BOURNE, MA, December 29, 2004 — Water temperatures in Alaska's Lower Kenai Peninsula salmon streams have been teetering above the state-mandated 55°F temperature limit, posing a substantial health risk to salmon habitat, according to a new report published by Alaska's Homer Soil and Water Conservation District.
Six-year temperature profile of Kenai streams raises concern over salmon health
According to the report, underwater temperature loggers placed in four area watersheds show that water temperatures rose above the upper limit on 54 days in 2002, 60 days in 2003, and 86 days in 2004. The data loggers, supplied by Massachusetts-based Onset Computer Corporation, sampled water temperatures every 15 minutes during the study.
The Homer district, in partnership with Cook Inlet Keeper, a watershed-based nonprofit organization, has been collecting water quality data on the region's economically important salmon streams since 1998.
"We monitored the streams to gain a better understanding of the frequency and extent of the elevated temperatures," said Sue Mauger, a stream ecologist for Cook Inlet Keeper. "To see these types of temperature increases in the streams is definitely a concern, especially when you consider that many of the communities here depend on commercial and recreational fishing and tourism."
Water temperature plays a critical role in the salmon incubation process, and warmer temperatures have been linked to a higher susceptibility to disease and a depletion of available oxygen and nutrients.
According to Paul Gannett, a spokesman for Onset Computer Corporation, stream temperature monitoring is key to understanding the impact local and global environmental changes have on stream ecosystems. "By looking at temperature profiles over time, researchers are better able to correlate specific environmental events with their impact on streams."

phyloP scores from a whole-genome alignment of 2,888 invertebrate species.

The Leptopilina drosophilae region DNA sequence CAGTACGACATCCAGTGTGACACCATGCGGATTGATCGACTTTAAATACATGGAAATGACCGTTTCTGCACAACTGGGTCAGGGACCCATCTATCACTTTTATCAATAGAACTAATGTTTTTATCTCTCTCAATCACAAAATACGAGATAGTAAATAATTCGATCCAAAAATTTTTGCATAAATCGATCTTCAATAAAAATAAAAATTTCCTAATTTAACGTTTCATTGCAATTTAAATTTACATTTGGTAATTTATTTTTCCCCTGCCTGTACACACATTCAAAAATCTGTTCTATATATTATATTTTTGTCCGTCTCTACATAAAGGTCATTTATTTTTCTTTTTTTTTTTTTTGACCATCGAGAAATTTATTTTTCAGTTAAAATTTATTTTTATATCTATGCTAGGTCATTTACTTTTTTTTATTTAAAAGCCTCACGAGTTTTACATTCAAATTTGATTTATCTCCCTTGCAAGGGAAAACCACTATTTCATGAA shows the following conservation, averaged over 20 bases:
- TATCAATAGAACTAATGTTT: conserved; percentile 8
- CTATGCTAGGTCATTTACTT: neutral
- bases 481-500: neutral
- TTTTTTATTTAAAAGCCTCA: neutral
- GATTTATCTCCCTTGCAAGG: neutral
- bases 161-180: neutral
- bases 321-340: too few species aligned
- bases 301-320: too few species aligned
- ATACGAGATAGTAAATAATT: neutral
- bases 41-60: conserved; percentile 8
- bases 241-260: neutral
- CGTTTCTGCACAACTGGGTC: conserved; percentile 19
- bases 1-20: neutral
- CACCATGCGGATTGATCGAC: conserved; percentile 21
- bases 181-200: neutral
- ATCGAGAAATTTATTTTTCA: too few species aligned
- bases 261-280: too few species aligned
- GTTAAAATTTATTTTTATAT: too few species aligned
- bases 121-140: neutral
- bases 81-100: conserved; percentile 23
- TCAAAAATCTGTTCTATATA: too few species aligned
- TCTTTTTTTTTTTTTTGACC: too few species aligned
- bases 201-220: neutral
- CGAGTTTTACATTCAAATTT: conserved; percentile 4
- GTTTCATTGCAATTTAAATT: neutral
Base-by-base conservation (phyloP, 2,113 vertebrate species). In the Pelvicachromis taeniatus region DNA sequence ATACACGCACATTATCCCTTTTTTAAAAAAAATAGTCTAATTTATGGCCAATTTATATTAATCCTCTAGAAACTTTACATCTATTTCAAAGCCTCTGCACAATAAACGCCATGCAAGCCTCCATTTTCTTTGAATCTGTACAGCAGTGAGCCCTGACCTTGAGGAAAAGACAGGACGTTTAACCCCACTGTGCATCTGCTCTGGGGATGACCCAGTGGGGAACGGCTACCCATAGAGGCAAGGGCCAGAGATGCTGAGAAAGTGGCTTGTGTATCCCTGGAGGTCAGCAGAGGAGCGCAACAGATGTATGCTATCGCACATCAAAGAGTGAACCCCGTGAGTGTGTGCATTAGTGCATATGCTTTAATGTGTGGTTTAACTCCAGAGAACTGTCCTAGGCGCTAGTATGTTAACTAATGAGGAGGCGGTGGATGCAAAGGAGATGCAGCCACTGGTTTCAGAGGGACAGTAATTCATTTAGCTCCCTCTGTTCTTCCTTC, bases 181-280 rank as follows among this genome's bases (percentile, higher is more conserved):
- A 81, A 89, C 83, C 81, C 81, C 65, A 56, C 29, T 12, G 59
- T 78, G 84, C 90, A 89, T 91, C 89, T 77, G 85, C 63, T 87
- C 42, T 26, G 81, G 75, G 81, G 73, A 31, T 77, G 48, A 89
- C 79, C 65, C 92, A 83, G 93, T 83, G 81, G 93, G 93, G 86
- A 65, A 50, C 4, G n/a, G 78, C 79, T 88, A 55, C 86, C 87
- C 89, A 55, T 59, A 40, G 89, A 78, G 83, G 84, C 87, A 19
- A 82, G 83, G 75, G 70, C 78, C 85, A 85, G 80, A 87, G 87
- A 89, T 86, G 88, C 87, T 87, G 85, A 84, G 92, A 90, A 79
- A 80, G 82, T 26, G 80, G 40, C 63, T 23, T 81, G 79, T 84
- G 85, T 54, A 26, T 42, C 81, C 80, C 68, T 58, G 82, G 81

Mauger adds, "It's easy to blame climate change, but we also need to look closely at other things we're doing in the watersheds. For example, in recent years we've lost over a million acres of white spruce forests from a bark beetle infestation. There has also been a dramatic increase in logging, road building and real estate development. We don't know what effect this shift from a forested landscape to a more grassland-dominated ecosystem might have on stream temperatures."
Evan Lubofsky, Director of Marketing
Onset Computer Corporation
Direct Tel. (508) 743-3181
email: Evan Lubofsky
Onset Computer Corporation has been producing small, inexpensive, battery-powered data loggers since 1981, and has sold over 1 Million units used throughout the world by more than 50,000 customers. Onset offers more than 60 models of data loggers to measure temperature, humidity, rainfall, wind, barometric pressure, light, AC current, carbon monoxide, 4-20 mA, voltage, on/off, open/closed, and events. Onset data loggers are used in a wide range of research, commercial and educational applications including agriculture, forestry, field biology, food production, manufacturing, transportation, and HVAC. NASA used HOBOs to measure space suit temperatures during spacewalks.